About two months before the American tour, Roy and I were invited out to do a short promotional tour of the radio stations around Los Angeles. We were wined and dined by Warner Brothers Records who seemed, at the time, to be ready to pull out all the stops to promote this new UK talent. We had chauffeurs. We had guides. We had tickets to Disneyland and to a Carol King concert. They arranged a meeting with Elvis, which kept getting postponed and was finally cancelled altogether. They did get us a meeting with Brian Wilson and being a complete Beach Boys anorak, I couldn't wait.
When the day finally came, I wished I had waited. A limo took us to his house where a woman that we assumed was his housekeeper invited us in. We had already sent over a copy of 'Forever' for Brian to listen to and the young Wilson girls sang it to us as we drove through the gates. Roy had written and sung it in the style of The Beach Boys and we thought that the production had captured the sound that they were creating at the time. It wasn't a piss take, it was a tribute. We sat in Brian's music room for about half an hour, imagining that he may have created Pet Sounds and Good Vibrations sitting at that piano, before we were invited into what looked like a garage with a bed in it.
We were altogether unprepared for what followed. He was very poorly. Bloated by drugs and food, he was alarmingly overweight and totally bed- ridden. He was lying on his back and it was all he could do to turn his head to look at us. Think Elvis and double it. It was a saddening and shocking sight. All of L.A. knew about Brian's lifestyle and the minders from Warner Brothers Records had assumed that we did too. We didn't.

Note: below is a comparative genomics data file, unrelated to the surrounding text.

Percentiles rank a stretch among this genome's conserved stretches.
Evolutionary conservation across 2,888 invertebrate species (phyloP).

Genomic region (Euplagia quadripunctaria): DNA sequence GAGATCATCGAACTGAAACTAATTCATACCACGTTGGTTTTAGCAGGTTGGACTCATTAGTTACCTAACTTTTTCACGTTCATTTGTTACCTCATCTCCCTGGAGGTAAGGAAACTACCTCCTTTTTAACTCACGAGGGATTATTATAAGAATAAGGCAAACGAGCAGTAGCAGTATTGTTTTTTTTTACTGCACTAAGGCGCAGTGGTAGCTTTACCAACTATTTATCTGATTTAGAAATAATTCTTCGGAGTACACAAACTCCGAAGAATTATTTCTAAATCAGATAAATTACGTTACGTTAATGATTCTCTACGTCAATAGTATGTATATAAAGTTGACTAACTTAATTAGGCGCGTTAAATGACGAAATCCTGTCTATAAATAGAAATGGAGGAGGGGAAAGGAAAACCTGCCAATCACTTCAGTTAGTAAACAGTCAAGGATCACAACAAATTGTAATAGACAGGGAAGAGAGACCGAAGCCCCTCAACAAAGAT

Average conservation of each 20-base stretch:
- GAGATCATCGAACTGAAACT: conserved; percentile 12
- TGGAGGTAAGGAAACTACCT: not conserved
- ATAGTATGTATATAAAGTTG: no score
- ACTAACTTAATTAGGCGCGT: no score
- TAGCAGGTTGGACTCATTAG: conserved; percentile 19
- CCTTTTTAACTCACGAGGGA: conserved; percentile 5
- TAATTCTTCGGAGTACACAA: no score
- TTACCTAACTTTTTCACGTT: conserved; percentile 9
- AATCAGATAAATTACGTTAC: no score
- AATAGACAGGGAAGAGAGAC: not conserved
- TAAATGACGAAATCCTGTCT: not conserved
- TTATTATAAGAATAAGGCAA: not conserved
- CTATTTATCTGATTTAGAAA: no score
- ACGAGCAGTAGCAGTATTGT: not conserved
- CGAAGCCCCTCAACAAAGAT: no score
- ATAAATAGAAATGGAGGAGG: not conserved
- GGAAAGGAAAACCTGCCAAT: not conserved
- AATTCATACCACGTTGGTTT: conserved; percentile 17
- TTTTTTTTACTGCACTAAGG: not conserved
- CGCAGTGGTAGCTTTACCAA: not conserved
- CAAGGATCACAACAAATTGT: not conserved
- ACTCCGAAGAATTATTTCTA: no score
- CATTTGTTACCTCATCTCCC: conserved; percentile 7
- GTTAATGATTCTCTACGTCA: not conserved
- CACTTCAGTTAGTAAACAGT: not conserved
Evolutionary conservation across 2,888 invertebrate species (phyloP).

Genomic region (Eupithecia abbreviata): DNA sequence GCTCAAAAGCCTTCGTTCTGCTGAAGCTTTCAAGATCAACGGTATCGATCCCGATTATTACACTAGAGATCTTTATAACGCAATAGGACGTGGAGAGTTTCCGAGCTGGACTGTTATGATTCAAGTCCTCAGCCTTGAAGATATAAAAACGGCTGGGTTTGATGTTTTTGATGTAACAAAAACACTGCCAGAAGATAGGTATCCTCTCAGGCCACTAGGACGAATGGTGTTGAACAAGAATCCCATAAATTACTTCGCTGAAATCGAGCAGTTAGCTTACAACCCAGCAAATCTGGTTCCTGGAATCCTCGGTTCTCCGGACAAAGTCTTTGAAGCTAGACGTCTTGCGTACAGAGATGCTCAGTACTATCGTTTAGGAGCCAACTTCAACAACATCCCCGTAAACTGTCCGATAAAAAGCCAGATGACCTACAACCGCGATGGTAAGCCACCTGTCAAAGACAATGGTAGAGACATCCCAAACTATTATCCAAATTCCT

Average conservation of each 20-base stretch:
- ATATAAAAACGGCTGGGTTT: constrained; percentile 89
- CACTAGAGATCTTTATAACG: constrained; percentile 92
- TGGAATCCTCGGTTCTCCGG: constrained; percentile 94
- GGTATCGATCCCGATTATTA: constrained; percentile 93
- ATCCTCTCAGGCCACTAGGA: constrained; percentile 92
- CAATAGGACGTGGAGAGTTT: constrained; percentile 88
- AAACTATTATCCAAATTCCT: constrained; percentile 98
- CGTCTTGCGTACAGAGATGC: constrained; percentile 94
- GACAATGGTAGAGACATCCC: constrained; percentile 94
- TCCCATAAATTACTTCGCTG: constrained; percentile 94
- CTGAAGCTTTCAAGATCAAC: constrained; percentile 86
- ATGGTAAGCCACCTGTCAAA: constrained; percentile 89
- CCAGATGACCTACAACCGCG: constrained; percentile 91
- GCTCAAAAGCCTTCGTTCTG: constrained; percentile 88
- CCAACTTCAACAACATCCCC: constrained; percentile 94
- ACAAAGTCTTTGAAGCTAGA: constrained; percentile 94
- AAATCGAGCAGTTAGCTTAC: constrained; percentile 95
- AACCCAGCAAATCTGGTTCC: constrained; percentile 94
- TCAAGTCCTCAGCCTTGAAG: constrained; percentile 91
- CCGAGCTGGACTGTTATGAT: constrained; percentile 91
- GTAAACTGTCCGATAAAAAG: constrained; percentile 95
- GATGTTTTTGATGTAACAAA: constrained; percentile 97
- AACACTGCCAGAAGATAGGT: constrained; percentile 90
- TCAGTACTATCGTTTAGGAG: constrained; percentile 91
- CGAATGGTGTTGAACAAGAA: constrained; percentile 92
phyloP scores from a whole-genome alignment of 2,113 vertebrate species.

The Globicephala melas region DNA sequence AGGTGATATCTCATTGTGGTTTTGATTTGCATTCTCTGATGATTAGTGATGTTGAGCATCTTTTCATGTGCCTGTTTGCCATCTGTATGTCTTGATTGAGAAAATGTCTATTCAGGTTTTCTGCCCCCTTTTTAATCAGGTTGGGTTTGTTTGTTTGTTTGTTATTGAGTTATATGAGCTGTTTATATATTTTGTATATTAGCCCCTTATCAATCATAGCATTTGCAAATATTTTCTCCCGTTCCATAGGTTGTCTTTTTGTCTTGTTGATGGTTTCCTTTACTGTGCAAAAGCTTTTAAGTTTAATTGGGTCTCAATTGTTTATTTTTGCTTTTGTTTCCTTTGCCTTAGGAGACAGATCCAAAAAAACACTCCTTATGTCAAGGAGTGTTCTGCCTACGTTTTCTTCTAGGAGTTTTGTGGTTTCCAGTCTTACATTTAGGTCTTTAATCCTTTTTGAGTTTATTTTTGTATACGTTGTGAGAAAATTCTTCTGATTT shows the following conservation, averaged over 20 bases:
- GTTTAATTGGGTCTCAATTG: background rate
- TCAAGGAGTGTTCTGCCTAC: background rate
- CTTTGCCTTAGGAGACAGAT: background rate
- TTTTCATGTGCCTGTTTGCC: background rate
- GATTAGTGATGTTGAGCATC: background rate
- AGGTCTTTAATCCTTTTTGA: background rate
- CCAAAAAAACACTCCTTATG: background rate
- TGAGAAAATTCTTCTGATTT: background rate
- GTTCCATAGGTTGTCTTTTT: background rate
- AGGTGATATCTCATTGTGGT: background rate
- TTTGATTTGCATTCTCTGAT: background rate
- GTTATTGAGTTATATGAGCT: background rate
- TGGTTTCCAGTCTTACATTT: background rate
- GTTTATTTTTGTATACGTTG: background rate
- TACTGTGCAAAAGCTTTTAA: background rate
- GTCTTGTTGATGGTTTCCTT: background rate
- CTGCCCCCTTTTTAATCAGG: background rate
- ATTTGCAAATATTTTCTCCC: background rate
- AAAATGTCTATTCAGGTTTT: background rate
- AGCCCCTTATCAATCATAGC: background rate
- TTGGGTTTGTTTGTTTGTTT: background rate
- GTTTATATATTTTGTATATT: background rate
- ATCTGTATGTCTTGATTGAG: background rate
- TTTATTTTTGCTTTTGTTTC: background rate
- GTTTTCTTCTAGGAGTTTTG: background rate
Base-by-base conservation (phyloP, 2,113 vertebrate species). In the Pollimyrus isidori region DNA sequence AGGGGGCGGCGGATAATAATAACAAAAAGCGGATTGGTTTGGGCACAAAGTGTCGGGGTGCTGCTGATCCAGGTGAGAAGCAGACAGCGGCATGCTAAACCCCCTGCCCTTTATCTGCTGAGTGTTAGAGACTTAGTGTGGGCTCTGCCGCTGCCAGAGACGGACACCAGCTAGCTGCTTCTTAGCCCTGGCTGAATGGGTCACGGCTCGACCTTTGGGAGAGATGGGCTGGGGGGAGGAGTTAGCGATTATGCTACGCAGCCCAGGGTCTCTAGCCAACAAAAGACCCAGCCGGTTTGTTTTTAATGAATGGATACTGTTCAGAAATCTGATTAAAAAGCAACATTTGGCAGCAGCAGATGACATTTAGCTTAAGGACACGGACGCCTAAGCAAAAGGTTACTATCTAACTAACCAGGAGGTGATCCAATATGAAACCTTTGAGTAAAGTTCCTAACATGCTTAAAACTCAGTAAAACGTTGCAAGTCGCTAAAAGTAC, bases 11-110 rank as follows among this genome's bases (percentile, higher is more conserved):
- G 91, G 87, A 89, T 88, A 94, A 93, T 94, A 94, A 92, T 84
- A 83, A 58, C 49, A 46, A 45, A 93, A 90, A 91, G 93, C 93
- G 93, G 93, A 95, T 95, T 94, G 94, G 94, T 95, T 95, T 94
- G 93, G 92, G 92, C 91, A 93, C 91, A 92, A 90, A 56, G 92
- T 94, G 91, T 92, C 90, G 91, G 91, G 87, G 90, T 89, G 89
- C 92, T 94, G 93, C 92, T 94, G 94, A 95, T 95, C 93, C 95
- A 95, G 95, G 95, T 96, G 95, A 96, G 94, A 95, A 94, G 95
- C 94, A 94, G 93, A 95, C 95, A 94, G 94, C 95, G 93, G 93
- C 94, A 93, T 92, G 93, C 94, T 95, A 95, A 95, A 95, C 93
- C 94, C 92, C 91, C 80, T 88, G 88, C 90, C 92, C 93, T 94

To see the genius that had created such great work in such a pitiful mess was a life-changing event. The gift that we had sent to him, clearly hadn't helped his mental state either. He was convinced that the vocal had been done by his brother Carl and from the all too brief conversation that followed, it was obvious that the playing of our record had only served to increase his paranoia.
As I left I was sure I had just spoken to a dead man. Happily I was wrong. Although it took him twenty years, he appears to have crawled out of the hell that he had created for himself. OK Warner Brothers, now I'd like to meet him.
By the beginning of 1975 Roy was concentrating on his own material and Wizzard was more or less finished as a going concern. A second tour of the USA had fallen through because the band members, including myself, had wanted more money. We felt we'd done the first tour on the cheap and that feeling, along with the big spending on the recordings, made us believe that someone was taking advantage. Looking back, I'd say that we could easily have negotiated a deal, but tempers were frayed and it all got a bit silly.
I stayed on for a few months. Mike Burney was around too. I was helping Roy in the office and the studio with his own project, and even living in a flat over the office, two hundred miles from my family. The lack of live work meant that I had no real income. Suddenly, I was aware that I was turning into a secretary and I didn't like it much. Mike Sheridan felt so sorry for me that he created a job. The Nightriders gained a pedal steel guitarist for a few months and I got to know the wife again.